The Finance Committee draft included several proposals that would, if enacted, have serious negative effects on the investment in and ownership of commercial real estate. These include proposals to:
In short, the letter argues that the Committee's cost recovery and accounting tax reform discussion draft could have a severe, widespread, and chilling effect on U.S. real estate activity. By creating an arbitrary and discriminatory cost recovery system that is disconnected from the economic life of actual structures, the proposed reforms would reduce real estate investment and development, result in lower real estate values, and stifle the real estate industry's ability to continue creating new jobs as the economic recovery picks up steam.
- Increase the depreciable life of all real property to 43 years (the current tax law provides a depreciable life of 39 years for non-residential property, 27.5 years for residential property, and 15 years for qualified leasehold improvements*).
- Repeal the provisions in section 1031 of the Internal Revenue Code, which allow owners of real property to exchange it for like-kind property on a tax-deferred basis.
- Change the tax rate of gain on sale of real property that represents depreciation recapture from the current-law rate of 25 percent to ordinary income tax rates.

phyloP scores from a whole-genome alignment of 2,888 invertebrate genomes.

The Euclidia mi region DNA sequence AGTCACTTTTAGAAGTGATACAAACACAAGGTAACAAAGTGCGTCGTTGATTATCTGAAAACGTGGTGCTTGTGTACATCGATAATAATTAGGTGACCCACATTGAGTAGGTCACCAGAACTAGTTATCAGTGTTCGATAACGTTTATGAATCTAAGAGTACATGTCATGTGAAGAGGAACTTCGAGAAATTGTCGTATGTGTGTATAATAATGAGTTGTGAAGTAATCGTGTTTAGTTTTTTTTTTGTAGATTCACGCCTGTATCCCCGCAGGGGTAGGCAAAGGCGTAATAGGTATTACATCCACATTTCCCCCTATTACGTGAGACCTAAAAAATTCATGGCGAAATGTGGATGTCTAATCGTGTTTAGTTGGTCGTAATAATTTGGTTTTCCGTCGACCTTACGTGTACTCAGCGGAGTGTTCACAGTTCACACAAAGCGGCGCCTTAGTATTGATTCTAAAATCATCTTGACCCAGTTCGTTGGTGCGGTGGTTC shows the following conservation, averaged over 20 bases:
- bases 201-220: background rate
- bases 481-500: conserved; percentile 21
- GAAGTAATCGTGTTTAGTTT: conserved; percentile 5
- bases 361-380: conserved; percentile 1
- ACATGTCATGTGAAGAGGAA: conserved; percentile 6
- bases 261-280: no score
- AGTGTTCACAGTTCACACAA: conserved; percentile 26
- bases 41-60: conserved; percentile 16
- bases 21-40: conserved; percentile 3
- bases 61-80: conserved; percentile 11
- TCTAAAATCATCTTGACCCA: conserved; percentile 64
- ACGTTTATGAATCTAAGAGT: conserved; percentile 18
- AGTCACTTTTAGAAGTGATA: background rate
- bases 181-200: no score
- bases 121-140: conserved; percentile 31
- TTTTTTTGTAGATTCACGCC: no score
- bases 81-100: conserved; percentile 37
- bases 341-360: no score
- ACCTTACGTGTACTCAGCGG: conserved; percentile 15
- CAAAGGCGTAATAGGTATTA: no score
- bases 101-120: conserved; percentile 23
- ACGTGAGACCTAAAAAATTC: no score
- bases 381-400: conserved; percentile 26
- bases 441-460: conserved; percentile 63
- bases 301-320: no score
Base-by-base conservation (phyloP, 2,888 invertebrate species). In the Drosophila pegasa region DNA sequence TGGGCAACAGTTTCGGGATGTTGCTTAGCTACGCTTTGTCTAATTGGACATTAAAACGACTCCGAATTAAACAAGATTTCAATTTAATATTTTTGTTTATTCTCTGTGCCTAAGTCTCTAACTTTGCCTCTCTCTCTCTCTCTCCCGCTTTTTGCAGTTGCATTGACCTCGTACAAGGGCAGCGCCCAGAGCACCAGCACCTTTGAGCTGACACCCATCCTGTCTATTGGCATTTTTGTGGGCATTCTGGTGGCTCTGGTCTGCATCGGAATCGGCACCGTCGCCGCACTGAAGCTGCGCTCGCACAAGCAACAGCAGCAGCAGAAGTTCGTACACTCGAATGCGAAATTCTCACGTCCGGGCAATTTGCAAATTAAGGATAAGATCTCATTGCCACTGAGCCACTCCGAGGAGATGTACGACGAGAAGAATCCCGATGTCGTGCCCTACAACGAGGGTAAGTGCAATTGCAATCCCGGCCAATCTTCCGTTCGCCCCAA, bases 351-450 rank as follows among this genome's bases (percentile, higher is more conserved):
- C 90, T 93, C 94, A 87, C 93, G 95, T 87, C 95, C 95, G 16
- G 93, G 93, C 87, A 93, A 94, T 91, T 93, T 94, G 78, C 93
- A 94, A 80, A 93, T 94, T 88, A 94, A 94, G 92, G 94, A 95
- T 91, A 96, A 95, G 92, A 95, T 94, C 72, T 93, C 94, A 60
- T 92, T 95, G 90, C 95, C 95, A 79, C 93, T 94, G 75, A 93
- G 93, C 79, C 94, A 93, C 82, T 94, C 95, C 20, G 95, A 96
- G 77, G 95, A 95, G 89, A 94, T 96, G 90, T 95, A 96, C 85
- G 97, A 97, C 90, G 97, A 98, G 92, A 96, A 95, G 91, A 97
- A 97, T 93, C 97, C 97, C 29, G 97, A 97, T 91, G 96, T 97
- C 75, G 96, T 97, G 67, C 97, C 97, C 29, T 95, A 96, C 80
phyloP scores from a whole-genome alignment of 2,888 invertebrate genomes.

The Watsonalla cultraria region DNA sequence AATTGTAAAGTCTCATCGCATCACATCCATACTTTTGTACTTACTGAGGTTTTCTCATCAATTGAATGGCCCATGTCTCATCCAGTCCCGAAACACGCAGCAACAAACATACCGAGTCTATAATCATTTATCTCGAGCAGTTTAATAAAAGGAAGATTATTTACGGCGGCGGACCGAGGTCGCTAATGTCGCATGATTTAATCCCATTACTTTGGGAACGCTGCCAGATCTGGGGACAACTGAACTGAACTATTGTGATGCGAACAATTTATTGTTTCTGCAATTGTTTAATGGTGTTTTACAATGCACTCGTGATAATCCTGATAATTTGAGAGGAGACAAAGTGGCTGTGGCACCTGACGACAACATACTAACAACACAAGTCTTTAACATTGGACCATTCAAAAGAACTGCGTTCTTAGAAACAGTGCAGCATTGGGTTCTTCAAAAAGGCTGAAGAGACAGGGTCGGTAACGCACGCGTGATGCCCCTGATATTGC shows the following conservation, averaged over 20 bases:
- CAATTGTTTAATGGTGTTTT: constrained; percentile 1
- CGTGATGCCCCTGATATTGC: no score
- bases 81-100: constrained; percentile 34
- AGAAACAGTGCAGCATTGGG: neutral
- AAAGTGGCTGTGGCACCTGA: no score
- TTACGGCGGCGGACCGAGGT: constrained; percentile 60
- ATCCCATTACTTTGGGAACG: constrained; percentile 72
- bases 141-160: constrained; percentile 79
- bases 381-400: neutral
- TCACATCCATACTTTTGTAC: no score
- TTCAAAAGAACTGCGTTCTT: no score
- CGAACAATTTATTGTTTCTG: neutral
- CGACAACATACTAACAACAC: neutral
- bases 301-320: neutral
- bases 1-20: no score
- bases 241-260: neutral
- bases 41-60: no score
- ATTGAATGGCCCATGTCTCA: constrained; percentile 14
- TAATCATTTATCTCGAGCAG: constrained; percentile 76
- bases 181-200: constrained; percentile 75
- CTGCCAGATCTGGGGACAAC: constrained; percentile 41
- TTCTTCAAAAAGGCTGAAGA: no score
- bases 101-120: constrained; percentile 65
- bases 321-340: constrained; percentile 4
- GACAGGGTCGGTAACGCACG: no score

The following is a summary of the 17-page comment letter:
The letter focuses on four main elements of the tax reform proposal: (1) the extension of the cost recovery period to 43 years for all real property; (2) the repeal of like-kind exchange rules; (3) the increase in the tax rate on recaptured depreciation; and (4) the retroactive application of all three of these proposals to preexisting investments. We see a strong a parallel with the unintended consequences that the sweeping reforms enacted in the Tax Reform Act of 1986 had on real estate in the late 1980s and early 1990s, when retroactive tax changes ushered in a real estate depression and led to the taxpayer bailout of savings and loan institutions. In many respects, the proposals in the discussion draft go beyond the prior reforms by raising taxes on sound and economically motivated real estate transactions.